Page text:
Thursday, 15 July 2010

Learning analytics / teaching analytics

My current focus is on learning analytics. How can we tell from site analytics whether someone is learning, engaging in activities that have been shown to support learning, or exhibiting behaviours that are associated with learning? And, rather than develop Wheel 2.0, I'm looking at available analytics and whether they can be harnessed to do this. Hence the current focus on Google Analytics.

A problem is that identifying learning means that I need to be able to associate activity with specific individuals or groups of individuals. As I discussed below, I can do that to some limited extent with Google Analytics but it's not really set up for me to do that and, more to the point, focusing on individuals in this way feels intrusive and, I think, would need informed consent from those concerned if I pursued it to any extent.

So Google Analytics can give me some pointers as to whether learning (activities/behaviours) are taking place, but to link this to individual learners or groups of learners would involve another set of analytics, and those learners would have to be aware of what was taking place.

Coming at this from another perspective - how about teaching analytics? I'm not thinking here of time/motion studies about level of activity and output - I'm more interested in helping teachers / educators judge the value their output has for others. Google Analytics are potentially more helpful here, because the authors of online resources, and the creators of online discussions have publicly identified themselves, and so resources can be tied to individuals.

So, if I examine an online resource, I could look at how many visits it receives, how long those visits last and whether people move on to use linked resources. I can examine the effects of sharing a link to that resource on Twitter. How effective are my Twitter links compared with those of people widely known for their expertise in the field?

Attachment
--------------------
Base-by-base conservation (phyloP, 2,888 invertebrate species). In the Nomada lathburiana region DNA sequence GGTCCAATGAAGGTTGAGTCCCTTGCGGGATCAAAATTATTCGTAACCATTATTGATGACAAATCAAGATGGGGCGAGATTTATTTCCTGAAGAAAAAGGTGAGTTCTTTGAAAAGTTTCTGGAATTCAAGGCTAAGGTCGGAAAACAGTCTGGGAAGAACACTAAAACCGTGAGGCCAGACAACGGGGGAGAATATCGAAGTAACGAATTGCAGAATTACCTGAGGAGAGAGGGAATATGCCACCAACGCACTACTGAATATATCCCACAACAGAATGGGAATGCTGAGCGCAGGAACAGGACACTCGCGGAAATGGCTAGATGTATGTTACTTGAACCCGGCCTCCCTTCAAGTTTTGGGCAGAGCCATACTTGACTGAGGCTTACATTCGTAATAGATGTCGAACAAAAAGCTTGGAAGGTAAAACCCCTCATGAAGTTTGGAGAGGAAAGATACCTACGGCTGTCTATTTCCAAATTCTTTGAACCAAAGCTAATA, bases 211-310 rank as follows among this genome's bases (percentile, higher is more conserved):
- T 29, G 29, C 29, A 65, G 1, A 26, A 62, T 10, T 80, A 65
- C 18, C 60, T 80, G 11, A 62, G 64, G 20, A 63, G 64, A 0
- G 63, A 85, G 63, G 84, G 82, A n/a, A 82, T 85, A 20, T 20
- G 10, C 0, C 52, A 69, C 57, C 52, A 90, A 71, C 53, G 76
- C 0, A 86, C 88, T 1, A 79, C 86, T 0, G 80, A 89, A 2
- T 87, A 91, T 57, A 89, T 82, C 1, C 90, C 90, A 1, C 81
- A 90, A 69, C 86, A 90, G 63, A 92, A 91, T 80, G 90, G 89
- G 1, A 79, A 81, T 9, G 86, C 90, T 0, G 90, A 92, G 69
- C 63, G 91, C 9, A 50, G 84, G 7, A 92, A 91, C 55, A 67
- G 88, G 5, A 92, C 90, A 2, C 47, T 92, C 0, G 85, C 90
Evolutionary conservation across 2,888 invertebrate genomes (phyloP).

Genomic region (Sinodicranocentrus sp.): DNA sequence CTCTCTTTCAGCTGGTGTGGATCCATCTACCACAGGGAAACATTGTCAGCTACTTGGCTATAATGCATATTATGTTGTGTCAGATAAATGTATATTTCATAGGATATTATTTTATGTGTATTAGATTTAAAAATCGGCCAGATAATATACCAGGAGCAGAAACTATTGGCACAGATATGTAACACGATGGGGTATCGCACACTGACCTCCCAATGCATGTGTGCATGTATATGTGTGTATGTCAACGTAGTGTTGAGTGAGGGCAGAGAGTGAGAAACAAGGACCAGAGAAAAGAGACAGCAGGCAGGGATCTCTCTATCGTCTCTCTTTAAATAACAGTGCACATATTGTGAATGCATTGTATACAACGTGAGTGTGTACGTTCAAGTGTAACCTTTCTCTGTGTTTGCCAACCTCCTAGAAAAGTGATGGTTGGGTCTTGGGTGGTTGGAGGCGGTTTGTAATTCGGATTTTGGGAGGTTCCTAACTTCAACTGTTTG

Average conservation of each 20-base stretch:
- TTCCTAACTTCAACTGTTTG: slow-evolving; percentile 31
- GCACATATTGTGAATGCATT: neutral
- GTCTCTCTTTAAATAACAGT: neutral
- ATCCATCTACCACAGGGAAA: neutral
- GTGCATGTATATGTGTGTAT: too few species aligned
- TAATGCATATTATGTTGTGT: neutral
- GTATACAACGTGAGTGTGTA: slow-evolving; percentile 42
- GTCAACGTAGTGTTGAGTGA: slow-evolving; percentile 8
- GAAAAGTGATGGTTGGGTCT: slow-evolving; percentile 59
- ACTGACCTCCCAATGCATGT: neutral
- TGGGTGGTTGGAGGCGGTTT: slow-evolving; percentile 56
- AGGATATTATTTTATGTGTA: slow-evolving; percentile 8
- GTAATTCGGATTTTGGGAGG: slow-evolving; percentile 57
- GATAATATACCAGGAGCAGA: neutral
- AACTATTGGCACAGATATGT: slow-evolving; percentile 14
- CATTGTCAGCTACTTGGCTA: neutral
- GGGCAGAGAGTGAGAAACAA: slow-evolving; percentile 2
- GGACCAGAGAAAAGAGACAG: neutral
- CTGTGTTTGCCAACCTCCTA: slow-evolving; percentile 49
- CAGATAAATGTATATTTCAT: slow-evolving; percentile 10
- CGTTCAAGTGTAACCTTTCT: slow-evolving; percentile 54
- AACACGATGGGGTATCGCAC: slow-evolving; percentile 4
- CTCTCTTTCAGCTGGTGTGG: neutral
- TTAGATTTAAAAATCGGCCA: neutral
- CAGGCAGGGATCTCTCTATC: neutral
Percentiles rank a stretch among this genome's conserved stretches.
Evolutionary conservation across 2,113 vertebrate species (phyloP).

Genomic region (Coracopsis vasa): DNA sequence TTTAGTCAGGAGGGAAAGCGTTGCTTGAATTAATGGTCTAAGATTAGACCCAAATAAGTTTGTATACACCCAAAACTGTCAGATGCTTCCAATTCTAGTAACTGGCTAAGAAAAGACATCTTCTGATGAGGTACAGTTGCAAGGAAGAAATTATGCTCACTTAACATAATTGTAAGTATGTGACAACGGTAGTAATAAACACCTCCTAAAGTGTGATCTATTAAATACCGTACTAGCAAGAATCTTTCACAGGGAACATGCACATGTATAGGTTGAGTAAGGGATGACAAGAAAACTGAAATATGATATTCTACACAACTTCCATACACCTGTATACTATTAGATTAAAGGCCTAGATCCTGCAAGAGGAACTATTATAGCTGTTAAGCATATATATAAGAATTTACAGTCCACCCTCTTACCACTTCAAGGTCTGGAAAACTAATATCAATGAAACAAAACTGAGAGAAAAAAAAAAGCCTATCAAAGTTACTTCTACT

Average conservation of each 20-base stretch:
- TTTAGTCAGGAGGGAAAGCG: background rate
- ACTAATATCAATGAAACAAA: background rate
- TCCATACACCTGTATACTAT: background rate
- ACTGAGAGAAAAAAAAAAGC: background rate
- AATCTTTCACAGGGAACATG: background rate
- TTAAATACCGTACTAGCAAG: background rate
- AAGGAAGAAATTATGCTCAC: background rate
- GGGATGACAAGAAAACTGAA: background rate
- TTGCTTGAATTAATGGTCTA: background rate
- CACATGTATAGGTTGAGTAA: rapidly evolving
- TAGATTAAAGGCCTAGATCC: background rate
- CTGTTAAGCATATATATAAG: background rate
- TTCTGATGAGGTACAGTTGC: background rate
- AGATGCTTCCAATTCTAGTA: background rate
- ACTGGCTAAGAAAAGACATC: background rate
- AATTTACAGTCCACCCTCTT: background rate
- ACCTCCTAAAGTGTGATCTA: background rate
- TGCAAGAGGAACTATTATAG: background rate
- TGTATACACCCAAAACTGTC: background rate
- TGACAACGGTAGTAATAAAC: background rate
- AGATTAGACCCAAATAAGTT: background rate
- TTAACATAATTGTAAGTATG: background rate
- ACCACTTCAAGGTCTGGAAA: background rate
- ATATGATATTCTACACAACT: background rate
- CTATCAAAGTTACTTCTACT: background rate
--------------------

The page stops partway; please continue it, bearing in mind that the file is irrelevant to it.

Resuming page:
More broadly, if I look at an educational resource (I'm currently looking at Cloudworks) I can begin to identify the most effective resources and behaviours. In my next post, I'll describe some preliminary work I have done on this.


  1. When you unpick a lot of formal HE qualifications, you find the notion of "in partial fulfilment of..." cropping up. One of the partials is time spent engaged in the study of a topic, I suppose the idea being if you spend enough time immersed in a topic, some of it must rub off. This sort of maps onto things like CAT points too, eg where 1 point is approx 10 hrs of related study.

    So, one possible route, and one that was idled around in early social learn discussions, was to monitor time folk spent apparently consuming resources in the social learn envt on a particular topic.

    When I was running Google Analytics on T184 and TU120, I did wonder also about how we might use apparent time spent on pages as a signal about a particular page, where time on page might have contributory factors: difficulty, engagement with embedded activity, etc

  2. I was looking at 'time on page' for earlier in the week. However, it does seem to involve a fair amount of drilling down to be a useful analytic - the /register/interest/confirmed page was averaging over 3 minutes of user attention, and I'm pretty sure it contains no interesting or useful content. On the day that Simon presented about SocialLearn to the OU online conference, people spent over 16 minutes on average on the 'confirmed interest' page (OK - the small sample size obviously distorted this figure).